At the Canton Fair I visited a pest control product booth and decided to go visit its factory.
The factory was outside Shenzhen in a district with lots of other factories. The town was like I had imagined a factory town would look like. It wasn’t nearly as nice as the city, the living conditions looked neglected, and the roads were difficult to navigate. After making the 45-minute taxi drive out of the city, it took another hour for my taxi driver to find the location because the roads make no sense.
Mark and I were greeted by a sales woman who looked like she was 14; she said she was 25. She didn’t speak any english, but Mark was there to translate. She took us to the second floor and let us walk the factory line.
It was a small operation with about 12 employees per line, totaling four lines. The workers looked like they were in their 20s or 30s. The factory floor was about half the length of basketball court and not nearly as wide. There was no shipping dock, or sophisticated warehouse to store inventory–just an extra room. You could tell they used a pallet jack to take products down an elevator, very rudimentary.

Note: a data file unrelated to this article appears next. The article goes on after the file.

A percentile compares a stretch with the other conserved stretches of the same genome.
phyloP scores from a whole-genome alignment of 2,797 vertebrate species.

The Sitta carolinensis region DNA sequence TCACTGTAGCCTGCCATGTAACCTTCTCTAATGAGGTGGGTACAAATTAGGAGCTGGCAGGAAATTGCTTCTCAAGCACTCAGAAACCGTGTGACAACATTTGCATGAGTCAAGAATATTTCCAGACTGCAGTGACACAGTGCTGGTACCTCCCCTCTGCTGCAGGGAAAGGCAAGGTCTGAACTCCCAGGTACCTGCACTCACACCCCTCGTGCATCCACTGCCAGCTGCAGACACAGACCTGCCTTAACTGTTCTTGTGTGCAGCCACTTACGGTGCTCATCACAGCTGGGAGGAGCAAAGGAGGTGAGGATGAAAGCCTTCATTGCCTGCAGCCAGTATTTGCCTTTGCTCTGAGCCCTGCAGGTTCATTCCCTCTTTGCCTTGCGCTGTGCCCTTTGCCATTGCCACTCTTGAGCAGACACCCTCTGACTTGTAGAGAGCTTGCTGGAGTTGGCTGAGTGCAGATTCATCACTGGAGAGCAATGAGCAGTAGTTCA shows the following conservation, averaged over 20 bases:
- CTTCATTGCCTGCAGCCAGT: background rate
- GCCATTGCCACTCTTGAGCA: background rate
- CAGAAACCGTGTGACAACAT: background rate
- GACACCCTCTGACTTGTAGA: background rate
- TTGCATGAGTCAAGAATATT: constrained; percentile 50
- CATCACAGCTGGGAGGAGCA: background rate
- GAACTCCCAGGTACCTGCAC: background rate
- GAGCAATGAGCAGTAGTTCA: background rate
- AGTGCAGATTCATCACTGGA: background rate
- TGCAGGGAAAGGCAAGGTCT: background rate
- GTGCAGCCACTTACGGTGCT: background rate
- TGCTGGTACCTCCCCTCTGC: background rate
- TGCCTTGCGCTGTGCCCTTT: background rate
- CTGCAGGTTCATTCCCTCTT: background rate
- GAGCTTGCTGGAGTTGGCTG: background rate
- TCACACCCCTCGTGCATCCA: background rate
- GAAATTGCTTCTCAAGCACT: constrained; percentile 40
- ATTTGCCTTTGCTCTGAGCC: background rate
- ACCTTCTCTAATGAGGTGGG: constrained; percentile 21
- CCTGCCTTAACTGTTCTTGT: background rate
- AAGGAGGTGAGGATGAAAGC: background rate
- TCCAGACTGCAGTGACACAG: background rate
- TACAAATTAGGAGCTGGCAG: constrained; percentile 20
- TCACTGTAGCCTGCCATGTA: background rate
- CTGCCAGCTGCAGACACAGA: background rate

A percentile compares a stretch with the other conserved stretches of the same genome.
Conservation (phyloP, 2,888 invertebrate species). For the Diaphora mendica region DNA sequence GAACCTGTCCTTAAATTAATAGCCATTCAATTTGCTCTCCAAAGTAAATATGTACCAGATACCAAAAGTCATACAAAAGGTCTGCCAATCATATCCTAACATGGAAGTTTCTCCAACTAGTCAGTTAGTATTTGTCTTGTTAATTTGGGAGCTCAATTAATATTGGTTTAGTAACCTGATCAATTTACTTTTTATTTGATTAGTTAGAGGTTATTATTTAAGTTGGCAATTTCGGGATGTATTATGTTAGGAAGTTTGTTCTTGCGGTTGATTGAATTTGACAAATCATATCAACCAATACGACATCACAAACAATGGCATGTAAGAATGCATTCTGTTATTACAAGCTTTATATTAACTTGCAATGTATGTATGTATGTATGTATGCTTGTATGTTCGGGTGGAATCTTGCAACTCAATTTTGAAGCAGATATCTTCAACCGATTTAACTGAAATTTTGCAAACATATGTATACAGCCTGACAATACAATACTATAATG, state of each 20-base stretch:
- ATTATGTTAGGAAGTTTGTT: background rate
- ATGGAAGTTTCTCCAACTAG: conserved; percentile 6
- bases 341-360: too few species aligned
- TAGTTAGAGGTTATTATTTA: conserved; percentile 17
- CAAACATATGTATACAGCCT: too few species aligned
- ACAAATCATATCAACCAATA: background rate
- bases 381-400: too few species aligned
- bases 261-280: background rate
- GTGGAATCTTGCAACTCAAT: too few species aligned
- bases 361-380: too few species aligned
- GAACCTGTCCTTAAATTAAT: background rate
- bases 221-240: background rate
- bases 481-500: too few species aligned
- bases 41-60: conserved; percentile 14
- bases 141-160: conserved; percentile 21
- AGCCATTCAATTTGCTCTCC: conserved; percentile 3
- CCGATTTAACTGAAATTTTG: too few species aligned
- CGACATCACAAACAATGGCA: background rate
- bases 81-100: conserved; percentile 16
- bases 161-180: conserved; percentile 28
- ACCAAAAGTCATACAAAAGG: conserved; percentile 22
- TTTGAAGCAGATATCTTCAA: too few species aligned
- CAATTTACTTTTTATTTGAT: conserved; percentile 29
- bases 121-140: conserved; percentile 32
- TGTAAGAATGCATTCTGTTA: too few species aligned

This factory is essentially an assembly line; all of the parts are brought in from other factories. It was disappointing because I wasn’t able to have a great conversation about creating slight product variations. When I think of a factory I typically think of machines, but this was just people putting stuff together. In order to make product modifications I will have to follow up with the manufacturer by email.
My hope is that by visiting the factory I have shown them how serious I am about working with the company and hopefully I’ve built a stronger relationship.